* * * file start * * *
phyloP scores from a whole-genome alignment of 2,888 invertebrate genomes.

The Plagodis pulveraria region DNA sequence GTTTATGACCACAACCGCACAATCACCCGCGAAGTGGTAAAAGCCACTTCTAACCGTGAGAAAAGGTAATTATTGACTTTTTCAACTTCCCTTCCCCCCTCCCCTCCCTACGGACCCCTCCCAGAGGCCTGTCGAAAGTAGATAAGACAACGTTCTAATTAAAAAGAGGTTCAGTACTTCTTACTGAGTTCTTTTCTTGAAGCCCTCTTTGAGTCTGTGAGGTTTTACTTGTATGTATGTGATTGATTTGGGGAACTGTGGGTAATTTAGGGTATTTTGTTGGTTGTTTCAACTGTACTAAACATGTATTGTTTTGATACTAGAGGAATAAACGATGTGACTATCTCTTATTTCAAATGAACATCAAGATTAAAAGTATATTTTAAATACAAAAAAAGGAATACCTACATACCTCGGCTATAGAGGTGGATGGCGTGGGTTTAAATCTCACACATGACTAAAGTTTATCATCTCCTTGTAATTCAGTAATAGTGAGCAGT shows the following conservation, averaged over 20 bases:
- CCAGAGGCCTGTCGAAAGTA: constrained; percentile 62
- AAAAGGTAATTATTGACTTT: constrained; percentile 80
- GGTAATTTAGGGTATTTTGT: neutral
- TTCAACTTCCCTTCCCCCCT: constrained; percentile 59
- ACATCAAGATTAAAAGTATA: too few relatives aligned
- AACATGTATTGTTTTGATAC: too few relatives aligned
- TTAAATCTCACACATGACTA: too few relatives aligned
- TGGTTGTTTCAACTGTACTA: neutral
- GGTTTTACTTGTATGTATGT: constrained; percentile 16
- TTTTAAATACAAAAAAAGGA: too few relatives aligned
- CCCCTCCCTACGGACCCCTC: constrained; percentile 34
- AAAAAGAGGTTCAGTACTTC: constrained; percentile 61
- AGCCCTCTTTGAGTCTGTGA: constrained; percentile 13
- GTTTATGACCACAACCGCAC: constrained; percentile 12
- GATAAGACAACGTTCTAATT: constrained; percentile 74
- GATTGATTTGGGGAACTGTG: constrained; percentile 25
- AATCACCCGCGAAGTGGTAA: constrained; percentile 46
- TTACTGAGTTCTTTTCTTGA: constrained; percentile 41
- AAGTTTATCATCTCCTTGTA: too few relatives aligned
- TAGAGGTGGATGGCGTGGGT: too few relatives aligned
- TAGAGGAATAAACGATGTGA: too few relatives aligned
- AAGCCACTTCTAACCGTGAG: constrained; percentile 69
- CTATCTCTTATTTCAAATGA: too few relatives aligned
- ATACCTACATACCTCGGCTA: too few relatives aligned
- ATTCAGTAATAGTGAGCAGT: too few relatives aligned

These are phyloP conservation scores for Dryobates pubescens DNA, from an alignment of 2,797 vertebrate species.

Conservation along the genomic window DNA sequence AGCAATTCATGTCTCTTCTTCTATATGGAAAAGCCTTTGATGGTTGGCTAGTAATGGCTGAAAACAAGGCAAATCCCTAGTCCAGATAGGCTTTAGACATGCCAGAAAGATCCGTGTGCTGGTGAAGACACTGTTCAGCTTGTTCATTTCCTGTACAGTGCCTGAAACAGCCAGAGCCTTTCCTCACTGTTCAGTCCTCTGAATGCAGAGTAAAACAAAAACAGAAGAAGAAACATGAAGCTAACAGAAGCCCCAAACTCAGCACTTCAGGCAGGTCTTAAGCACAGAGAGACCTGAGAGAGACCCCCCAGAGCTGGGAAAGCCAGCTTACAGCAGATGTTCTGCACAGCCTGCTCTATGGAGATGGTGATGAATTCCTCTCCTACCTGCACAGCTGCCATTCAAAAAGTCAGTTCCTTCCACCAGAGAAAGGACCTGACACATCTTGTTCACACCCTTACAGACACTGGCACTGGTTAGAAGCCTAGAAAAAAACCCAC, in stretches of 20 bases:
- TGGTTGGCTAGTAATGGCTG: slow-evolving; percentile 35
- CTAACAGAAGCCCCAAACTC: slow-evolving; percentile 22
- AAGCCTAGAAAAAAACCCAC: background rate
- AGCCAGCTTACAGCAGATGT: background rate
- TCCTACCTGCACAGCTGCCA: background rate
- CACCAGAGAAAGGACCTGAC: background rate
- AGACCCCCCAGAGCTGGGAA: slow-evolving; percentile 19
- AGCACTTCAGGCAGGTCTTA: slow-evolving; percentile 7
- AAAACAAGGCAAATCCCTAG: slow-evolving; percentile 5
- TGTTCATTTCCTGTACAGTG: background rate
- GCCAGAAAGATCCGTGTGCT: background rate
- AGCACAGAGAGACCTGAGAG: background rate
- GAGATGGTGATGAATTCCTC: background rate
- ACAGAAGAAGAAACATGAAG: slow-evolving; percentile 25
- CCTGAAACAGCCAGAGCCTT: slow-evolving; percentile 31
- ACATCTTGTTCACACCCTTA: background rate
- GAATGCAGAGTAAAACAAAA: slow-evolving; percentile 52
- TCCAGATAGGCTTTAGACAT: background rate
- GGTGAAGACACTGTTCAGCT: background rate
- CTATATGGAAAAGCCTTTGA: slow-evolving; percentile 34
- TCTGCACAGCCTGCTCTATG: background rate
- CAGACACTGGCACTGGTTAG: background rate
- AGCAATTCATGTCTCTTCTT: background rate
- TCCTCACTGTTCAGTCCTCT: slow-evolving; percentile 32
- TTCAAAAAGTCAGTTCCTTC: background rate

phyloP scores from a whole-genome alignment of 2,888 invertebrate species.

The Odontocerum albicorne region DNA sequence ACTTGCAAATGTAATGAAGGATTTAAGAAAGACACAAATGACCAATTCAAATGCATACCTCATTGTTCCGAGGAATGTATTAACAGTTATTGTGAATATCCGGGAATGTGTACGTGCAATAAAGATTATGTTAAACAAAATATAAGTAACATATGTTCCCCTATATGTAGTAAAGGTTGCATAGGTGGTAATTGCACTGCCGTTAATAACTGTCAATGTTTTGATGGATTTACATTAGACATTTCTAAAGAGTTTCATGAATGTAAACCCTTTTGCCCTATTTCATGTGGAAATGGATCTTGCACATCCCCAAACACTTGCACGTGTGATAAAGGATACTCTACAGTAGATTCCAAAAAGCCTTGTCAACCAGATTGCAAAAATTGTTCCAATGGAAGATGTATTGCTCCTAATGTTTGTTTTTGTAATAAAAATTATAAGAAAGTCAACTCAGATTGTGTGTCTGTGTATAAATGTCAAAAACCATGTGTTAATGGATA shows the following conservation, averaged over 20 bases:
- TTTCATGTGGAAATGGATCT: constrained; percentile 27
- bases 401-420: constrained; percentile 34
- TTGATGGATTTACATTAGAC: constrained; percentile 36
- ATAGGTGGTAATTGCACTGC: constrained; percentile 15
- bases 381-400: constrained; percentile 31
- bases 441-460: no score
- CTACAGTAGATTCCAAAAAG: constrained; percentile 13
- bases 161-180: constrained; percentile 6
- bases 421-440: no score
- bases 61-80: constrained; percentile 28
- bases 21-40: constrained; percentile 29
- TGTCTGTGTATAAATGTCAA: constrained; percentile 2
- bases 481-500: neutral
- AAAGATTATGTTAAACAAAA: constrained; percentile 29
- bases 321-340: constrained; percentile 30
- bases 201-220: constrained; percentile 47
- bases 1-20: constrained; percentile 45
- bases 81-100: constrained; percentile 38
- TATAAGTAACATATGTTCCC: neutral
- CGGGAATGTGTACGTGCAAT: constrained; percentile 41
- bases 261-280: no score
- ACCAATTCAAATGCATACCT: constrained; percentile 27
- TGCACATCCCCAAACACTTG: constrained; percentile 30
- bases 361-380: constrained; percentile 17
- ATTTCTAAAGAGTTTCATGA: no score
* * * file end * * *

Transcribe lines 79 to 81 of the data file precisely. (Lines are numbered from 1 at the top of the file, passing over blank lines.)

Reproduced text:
- TGCACATCCCCAAACACTTG: constrained; percentile 30
- bases 361-380: constrained; percentile 17
- ATTTCTAAAGAGTTTCATGA: no score